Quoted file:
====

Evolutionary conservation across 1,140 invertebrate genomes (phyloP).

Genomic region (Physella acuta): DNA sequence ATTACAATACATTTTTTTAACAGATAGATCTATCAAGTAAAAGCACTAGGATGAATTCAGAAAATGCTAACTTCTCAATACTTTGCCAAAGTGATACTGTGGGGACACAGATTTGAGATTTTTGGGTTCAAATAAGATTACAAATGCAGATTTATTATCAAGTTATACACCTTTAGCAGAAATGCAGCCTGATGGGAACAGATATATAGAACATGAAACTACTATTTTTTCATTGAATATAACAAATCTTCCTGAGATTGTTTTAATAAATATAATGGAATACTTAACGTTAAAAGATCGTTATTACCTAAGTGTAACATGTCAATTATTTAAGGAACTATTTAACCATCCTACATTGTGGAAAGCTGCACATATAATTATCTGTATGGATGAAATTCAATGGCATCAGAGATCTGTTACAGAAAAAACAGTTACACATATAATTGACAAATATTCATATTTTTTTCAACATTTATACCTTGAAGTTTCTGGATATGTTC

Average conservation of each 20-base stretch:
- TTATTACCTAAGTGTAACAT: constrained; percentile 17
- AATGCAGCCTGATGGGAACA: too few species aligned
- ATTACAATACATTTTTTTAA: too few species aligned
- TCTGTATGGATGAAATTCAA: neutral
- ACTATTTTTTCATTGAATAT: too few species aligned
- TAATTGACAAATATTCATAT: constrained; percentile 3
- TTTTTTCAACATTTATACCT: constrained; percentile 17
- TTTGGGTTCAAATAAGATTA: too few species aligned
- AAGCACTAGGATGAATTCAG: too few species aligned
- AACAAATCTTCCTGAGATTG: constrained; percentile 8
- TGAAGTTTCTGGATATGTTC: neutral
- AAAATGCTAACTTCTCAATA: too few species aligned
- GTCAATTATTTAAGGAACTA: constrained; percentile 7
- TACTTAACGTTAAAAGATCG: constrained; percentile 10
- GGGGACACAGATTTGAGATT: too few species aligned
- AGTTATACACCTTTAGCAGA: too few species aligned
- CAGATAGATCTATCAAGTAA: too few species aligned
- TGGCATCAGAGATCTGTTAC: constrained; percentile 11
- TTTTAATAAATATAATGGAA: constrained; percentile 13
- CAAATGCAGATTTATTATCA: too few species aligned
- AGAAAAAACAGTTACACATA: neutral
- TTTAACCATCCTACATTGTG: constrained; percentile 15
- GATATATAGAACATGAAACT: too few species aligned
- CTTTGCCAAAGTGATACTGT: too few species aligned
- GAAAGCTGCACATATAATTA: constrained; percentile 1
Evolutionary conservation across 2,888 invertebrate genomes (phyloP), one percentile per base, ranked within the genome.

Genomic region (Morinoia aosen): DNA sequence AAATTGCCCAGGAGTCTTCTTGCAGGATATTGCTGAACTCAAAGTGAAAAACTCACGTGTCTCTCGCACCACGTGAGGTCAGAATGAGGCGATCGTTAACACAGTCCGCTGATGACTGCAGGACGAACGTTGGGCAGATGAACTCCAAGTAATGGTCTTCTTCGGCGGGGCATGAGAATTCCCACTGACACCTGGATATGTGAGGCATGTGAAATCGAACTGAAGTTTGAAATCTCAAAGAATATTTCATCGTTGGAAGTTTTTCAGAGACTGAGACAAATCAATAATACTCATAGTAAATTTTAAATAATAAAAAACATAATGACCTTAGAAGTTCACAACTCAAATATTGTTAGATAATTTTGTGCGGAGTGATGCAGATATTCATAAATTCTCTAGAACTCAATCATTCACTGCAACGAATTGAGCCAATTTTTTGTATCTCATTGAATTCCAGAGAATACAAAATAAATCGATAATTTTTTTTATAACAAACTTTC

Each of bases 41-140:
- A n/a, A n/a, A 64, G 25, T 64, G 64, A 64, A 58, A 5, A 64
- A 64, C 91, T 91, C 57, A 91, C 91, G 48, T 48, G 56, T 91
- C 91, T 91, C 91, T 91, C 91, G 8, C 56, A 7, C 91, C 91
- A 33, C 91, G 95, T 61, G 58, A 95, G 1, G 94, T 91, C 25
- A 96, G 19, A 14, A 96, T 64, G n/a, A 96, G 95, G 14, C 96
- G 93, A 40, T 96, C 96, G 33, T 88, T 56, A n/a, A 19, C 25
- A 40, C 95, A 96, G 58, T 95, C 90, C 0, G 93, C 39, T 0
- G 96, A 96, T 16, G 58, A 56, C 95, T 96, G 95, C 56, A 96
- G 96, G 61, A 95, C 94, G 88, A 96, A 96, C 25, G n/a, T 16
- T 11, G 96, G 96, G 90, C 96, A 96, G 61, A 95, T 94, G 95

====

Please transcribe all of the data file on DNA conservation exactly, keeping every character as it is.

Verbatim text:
Evolutionary conservation across 1,140 invertebrate genomes (phyloP).

Genomic region (Physella acuta): DNA sequence ATTACAATACATTTTTTTAACAGATAGATCTATCAAGTAAAAGCACTAGGATGAATTCAGAAAATGCTAACTTCTCAATACTTTGCCAAAGTGATACTGTGGGGACACAGATTTGAGATTTTTGGGTTCAAATAAGATTACAAATGCAGATTTATTATCAAGTTATACACCTTTAGCAGAAATGCAGCCTGATGGGAACAGATATATAGAACATGAAACTACTATTTTTTCATTGAATATAACAAATCTTCCTGAGATTGTTTTAATAAATATAATGGAATACTTAACGTTAAAAGATCGTTATTACCTAAGTGTAACATGTCAATTATTTAAGGAACTATTTAACCATCCTACATTGTGGAAAGCTGCACATATAATTATCTGTATGGATGAAATTCAATGGCATCAGAGATCTGTTACAGAAAAAACAGTTACACATATAATTGACAAATATTCATATTTTTTTCAACATTTATACCTTGAAGTTTCTGGATATGTTC

Average conservation of each 20-base stretch:
- TTATTACCTAAGTGTAACAT: constrained; percentile 17
- AATGCAGCCTGATGGGAACA: too few species aligned
- ATTACAATACATTTTTTTAA: too few species aligned
- TCTGTATGGATGAAATTCAA: neutral
- ACTATTTTTTCATTGAATAT: too few species aligned
- TAATTGACAAATATTCATAT: constrained; percentile 3
- TTTTTTCAACATTTATACCT: constrained; percentile 17
- TTTGGGTTCAAATAAGATTA: too few species aligned
- AAGCACTAGGATGAATTCAG: too few species aligned
- AACAAATCTTCCTGAGATTG: constrained; percentile 8
- TGAAGTTTCTGGATATGTTC: neutral
- AAAATGCTAACTTCTCAATA: too few species aligned
- GTCAATTATTTAAGGAACTA: constrained; percentile 7
- TACTTAACGTTAAAAGATCG: constrained; percentile 10
- GGGGACACAGATTTGAGATT: too few species aligned
- AGTTATACACCTTTAGCAGA: too few species aligned
- CAGATAGATCTATCAAGTAA: too few species aligned
- TGGCATCAGAGATCTGTTAC: constrained; percentile 11
- TTTTAATAAATATAATGGAA: constrained; percentile 13
- CAAATGCAGATTTATTATCA: too few species aligned
- AGAAAAAACAGTTACACATA: neutral
- TTTAACCATCCTACATTGTG: constrained; percentile 15
- GATATATAGAACATGAAACT: too few species aligned
- CTTTGCCAAAGTGATACTGT: too few species aligned
- GAAAGCTGCACATATAATTA: constrained; percentile 1
Evolutionary conservation across 2,888 invertebrate genomes (phyloP), one percentile per base, ranked within the genome.

Genomic region (Morinoia aosen): DNA sequence AAATTGCCCAGGAGTCTTCTTGCAGGATATTGCTGAACTCAAAGTGAAAAACTCACGTGTCTCTCGCACCACGTGAGGTCAGAATGAGGCGATCGTTAACACAGTCCGCTGATGACTGCAGGACGAACGTTGGGCAGATGAACTCCAAGTAATGGTCTTCTTCGGCGGGGCATGAGAATTCCCACTGACACCTGGATATGTGAGGCATGTGAAATCGAACTGAAGTTTGAAATCTCAAAGAATATTTCATCGTTGGAAGTTTTTCAGAGACTGAGACAAATCAATAATACTCATAGTAAATTTTAAATAATAAAAAACATAATGACCTTAGAAGTTCACAACTCAAATATTGTTAGATAATTTTGTGCGGAGTGATGCAGATATTCATAAATTCTCTAGAACTCAATCATTCACTGCAACGAATTGAGCCAATTTTTTGTATCTCATTGAATTCCAGAGAATACAAAATAAATCGATAATTTTTTTTATAACAAACTTTC

Each of bases 41-140:
- A n/a, A n/a, A 64, G 25, T 64, G 64, A 64, A 58, A 5, A 64
- A 64, C 91, T 91, C 57, A 91, C 91, G 48, T 48, G 56, T 91
- C 91, T 91, C 91, T 91, C 91, G 8, C 56, A 7, C 91, C 91
- A 33, C 91, G 95, T 61, G 58, A 95, G 1, G 94, T 91, C 25
- A 96, G 19, A 14, A 96, T 64, G n/a, A 96, G 95, G 14, C 96
- G 93, A 40, T 96, C 96, G 33, T 88, T 56, A n/a, A 19, C 25
- A 40, C 95, A 96, G 58, T 95, C 90, C 0, G 93, C 39, T 0
- G 96, A 96, T 16, G 58, A 56, C 95, T 96, G 95, C 56, A 96
- G 96, G 61, A 95, C 94, G 88, A 96, A 96, C 25, G n/a, T 16
- T 11, G 96, G 96, G 90, C 96, A 96, G 61, A 95, T 94, G 95